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5 Tips for Breaking up with Plastic

Zero Waste for Beginners

Last Updated on April 9, 2020

Happy World Ocean’s Day everyone! Today we’re also kicking off the G7 summit following World Environment Day whose theme was Beat Plastic Pollution. 

Plastic pollution has really been in the spotlight, and I’m loving it! 

I have been able to connect with so many people through the National Geographic article that just came out. 

It can be really difficult to know where to start when it comes to breaking up with plastic. I wanted to give you my top five tips for phasing it out of your life. 

1. go slow:

When you really start to see all of the plastic, you can’t un-see it. Plastic is EVERYWHERE. 

It seems like you’ll never be able to escape it, but I promise with a little bit of patience you will. It just takes time. Don’t feel like you have to do everything RIGHT NOW. 

It’s ok to be patient. No one goes zero waste or plastic free overnight.

Go slowly and start with what you can. I recommend starting with the big four. These four simple swaps happen outside of the home. This way you can focus on using up what you have inside of the home before moving on.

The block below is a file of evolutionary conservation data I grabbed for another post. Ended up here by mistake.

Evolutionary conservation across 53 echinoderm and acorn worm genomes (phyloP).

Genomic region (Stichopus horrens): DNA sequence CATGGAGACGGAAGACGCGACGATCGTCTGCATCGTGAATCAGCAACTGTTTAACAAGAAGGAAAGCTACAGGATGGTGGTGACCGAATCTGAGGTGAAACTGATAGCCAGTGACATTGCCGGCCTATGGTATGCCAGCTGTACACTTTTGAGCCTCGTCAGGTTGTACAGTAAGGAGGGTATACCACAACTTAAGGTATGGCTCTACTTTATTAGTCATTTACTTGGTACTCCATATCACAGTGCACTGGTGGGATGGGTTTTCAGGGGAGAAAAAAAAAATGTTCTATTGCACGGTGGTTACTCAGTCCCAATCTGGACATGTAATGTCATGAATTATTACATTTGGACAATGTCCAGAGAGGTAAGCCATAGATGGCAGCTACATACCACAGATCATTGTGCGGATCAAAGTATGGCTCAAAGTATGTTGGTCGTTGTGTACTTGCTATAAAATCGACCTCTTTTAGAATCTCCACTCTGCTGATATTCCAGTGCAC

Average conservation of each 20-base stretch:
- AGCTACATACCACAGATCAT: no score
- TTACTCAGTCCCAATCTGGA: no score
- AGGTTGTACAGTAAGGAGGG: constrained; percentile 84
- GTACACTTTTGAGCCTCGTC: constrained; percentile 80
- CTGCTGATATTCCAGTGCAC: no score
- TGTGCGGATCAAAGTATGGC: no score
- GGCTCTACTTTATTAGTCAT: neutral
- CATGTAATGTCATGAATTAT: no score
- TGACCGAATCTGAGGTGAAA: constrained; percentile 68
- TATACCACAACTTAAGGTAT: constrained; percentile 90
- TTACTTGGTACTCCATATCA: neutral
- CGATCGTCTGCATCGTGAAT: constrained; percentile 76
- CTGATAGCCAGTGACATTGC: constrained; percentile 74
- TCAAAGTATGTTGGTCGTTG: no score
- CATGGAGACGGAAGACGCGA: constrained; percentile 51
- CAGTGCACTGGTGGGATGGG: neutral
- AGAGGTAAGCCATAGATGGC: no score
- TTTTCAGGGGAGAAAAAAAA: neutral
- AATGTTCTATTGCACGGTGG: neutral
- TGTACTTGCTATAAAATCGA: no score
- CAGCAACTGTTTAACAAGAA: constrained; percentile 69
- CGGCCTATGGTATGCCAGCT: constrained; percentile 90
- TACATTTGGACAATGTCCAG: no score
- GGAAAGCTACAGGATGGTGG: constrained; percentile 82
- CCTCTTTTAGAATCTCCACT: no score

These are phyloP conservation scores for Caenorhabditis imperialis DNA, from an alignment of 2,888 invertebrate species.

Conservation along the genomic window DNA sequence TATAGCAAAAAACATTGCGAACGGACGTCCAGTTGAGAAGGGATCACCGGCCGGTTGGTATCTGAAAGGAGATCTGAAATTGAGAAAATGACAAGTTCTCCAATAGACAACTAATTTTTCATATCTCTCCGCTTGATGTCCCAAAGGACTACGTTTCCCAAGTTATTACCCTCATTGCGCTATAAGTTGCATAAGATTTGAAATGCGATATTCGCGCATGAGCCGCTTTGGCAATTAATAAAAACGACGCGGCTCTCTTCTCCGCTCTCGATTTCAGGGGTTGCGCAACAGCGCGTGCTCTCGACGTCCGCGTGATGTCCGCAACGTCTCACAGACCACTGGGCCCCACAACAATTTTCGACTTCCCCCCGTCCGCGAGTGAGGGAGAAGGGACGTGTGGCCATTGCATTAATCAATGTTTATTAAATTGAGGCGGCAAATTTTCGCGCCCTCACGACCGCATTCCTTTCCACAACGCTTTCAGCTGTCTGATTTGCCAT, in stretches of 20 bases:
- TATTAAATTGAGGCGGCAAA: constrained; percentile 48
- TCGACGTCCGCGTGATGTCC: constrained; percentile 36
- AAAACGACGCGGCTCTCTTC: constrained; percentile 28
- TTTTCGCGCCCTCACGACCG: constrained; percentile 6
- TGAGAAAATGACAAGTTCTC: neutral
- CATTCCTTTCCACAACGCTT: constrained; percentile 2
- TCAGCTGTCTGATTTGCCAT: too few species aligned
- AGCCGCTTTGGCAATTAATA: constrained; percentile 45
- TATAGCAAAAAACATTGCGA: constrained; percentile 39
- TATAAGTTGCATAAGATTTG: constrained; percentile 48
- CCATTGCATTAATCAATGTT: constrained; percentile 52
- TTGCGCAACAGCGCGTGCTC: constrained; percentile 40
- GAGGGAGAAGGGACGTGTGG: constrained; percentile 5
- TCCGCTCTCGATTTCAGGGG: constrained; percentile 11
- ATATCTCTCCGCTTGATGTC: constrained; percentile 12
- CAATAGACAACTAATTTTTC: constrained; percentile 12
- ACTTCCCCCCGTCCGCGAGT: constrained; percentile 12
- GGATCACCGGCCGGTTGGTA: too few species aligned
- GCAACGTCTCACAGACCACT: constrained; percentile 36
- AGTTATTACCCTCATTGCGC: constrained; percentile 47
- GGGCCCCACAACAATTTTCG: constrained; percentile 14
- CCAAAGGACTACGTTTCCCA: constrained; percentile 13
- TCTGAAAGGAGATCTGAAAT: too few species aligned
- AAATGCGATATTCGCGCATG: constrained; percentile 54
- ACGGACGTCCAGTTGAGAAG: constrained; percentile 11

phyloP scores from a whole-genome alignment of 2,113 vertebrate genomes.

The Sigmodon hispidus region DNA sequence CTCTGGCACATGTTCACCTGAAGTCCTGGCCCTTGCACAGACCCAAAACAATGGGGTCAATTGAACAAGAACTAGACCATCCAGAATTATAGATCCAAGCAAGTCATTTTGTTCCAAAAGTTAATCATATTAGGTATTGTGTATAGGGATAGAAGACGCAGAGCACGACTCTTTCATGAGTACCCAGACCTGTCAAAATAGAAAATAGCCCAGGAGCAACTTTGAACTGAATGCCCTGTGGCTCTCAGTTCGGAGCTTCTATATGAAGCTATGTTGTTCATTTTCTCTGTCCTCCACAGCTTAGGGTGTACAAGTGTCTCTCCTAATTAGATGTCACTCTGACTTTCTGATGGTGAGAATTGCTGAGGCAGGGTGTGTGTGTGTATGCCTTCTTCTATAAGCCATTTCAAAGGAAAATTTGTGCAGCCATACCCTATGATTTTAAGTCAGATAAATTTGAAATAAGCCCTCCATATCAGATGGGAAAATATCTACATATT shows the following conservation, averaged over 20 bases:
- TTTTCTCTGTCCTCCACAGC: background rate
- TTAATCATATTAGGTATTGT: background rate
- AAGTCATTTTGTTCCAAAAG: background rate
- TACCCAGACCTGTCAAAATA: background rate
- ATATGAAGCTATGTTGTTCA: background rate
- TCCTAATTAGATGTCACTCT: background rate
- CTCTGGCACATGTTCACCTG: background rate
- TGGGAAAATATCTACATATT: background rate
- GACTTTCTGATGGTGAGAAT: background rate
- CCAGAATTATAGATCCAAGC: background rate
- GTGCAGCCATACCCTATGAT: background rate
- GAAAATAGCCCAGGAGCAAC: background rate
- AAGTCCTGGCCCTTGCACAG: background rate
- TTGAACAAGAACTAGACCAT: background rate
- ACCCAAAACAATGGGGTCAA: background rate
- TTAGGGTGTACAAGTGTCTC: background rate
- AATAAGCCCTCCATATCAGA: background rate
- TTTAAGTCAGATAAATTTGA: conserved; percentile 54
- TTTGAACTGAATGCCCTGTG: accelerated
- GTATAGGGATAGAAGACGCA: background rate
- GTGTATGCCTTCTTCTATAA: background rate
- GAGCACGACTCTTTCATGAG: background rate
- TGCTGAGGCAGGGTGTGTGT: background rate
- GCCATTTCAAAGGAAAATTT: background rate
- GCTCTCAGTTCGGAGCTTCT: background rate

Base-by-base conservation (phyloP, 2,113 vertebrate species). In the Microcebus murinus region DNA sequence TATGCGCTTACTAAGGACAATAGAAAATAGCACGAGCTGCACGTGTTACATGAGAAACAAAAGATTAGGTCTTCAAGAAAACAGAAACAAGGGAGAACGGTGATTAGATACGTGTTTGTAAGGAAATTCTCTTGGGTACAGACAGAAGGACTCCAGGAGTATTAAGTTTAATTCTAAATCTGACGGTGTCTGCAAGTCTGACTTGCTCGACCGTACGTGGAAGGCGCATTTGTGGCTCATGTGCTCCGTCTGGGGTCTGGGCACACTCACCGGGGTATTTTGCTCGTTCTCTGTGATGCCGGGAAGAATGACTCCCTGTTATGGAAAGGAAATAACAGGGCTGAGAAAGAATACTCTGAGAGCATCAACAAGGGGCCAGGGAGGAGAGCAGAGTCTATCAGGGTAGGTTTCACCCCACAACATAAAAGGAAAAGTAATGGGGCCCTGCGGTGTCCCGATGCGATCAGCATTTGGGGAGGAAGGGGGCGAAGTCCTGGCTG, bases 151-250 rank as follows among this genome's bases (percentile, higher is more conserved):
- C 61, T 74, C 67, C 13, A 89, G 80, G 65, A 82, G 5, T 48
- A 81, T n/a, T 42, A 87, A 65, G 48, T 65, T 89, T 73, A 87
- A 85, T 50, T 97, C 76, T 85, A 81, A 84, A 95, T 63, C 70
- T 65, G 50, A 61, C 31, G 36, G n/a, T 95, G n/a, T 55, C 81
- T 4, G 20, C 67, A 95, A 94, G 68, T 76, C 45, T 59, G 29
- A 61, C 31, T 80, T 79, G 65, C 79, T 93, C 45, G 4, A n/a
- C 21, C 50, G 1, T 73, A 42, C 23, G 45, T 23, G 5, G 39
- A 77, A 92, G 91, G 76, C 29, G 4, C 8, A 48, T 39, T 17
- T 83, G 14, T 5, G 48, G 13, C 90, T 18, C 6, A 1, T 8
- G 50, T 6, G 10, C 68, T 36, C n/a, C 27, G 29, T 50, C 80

It’s completely contradictory to the zero waste lifestyle to throw everything out and upgrade to new eco-friendly products. 

I wrote a post about what to do with old plastic when you’re plastic free, which will be really helpful when making the transition.

2. use it up:

I think you’ll be surprised with how many disposable and plastic items you own when you really take the time to go through your cabinets and drawers. 

If something is in good shape and can be donated and you don’t want it anymore, donate it or list it on a freecycle group, craigslist, or the facebook market place. 

Going zero waste is just as much about adding new products into the second hand market for others to use. This prevents new resources from being used in the creation of new products.

You can read this post about decluttering the zero waste way which goes more in depth on this topic. 

For products that aren’t suitable for donation. Perhaps cosmetics and food in packaging that has been opened. Use it up! 

Don’t automatically run out for zero waste counterparts. To be honest, I still have some makeup I’m using from my pre-zero waste days! (PZWD) It’s OK. 

Use up what you have and then move on, when you’re done.

If you’re uncomfortable with some of the ingredients in these products, see if you can pass them off to a family member or friend only if they would buy that product anyway. 

3. out of sight:

Sometimes, it’s nice to have disposable things for certain special circumstances. I still have a couple of plastic razors from my PZWD. 

You can’t take a metal safety razor with you on a plane. If I’m traveling, I pull out one of those razors.

I still have trash bags from my PZWD! I keep them for neighborhood and beach clean-ups. These are resources I bought long before I knew about zero waste, but there’s no reason I should throw them out. 

At the same time, you also don’t want the temptation to reach for these items especially when you’re just starting on your zero waste journey. Take these items and put them in a hard to reach place.